Government Reformers Face Wall of Mistrust
GOVERNMENT can be made smaller and work better, but it won't be easy, says a group of scholars. This is partly because government is given so many social missions that inhibit efficiency and partly because of congressional micromanagement.
For example: In 1956, Congress passed the Federal Aid Highway Act, a 28-page bill authorizing the interstate highway system. Thirty-five years later, Congress reauthorized the program in a bill that ran to 293 pages.
In addition to authorizing the secretary of transportation to finish the interstates, the ``Intermodal Surface Transportation Efficiency Act'' directed him to relieve congestion, improve air quality, preserve historic sites, encourage the use of seat belts and motorcycle helmets, control erosion and water runoff, collect data on speeding, reduce drunk driving, consider the environment, limit billboards, use recycled rubber in asphalt, set aside 10 percent of construction money for small businesses owned by the disadvantaged and achieve a number of other social goals.
The authors of a Brookings Institution report, ``Deregulating the Public Service,'' issued last week, cite such expansion of goals to illustrate obstacles to the Clinton administration's aim of ``reinventing government.''
Their report is pessimistic.
Of the dozens of efforts since 1787 to reform government by establishing a new administrative climate, only two have worked, said Marvin Dubnick of Rutgers University, one of the authors. One was the institutionalization of the spoils system in the 1800s; the other was its replacement by the merit system in the 1900s.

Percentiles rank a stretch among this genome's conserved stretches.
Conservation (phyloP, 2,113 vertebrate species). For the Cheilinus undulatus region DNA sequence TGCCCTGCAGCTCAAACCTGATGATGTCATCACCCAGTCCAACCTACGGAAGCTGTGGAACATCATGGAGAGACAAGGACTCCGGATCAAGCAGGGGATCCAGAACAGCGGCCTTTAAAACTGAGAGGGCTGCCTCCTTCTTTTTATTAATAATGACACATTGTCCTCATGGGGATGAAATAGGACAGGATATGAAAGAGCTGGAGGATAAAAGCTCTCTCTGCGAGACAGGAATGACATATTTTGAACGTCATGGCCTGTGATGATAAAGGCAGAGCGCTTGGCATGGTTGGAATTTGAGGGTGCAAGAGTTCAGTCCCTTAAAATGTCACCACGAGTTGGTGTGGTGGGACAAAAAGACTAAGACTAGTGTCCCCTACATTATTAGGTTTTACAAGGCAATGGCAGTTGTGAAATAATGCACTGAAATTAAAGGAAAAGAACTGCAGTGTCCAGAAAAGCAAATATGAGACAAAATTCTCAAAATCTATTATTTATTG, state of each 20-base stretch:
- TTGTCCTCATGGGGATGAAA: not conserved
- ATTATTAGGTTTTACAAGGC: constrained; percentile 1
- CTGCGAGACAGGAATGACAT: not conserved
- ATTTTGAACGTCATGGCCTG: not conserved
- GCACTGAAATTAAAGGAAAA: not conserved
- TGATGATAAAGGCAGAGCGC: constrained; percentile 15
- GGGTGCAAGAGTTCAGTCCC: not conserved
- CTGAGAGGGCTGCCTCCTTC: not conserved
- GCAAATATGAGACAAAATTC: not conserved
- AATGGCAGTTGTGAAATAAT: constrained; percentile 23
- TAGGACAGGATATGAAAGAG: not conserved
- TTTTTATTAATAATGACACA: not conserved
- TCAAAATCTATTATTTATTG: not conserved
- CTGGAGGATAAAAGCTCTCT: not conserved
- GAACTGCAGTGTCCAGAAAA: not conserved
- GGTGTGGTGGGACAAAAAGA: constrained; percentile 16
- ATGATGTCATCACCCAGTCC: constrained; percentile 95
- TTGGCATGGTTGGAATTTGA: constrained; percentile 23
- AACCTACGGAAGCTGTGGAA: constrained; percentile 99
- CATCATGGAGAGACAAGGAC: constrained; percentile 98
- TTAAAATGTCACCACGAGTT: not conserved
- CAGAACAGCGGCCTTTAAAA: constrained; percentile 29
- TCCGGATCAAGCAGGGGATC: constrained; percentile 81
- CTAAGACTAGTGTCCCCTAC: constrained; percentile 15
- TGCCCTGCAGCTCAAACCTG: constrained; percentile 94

``Will the new reformers succeed?'' Mr. Dubnick asks. ``It is hard to be very optimistic.'' The same distrust of government that gives reform its impetus, he says, works against the reform measure most often advocated: giving government administrators more freedom of movement. ``So long as trust is weak, the public will not support reforms that give public administrators more discretion, even with the promise of more innovative, productive and efficient government.''
The view that government should adopt the methods of business underlies ``Reinventing Government,'' a book by David Osborne and Ted Gaebler that has become the Clinton administration's bible in its efforts to overhaul government.
But business methods often don't fit government, James Q. Wilson of the University of California at Los Angeles argues in the Brookings report. ``Surely,'' Mr. Wilson wrote, ``we do not want the Internal Revenue Service to be competitive, community-owned and customer-driven; we want it to be consistent, honest and responsible.''
The chief Brookings suggestion is to ``deregulate'' government managers and employees by changing personnel and procurement procedures to give them more discretion.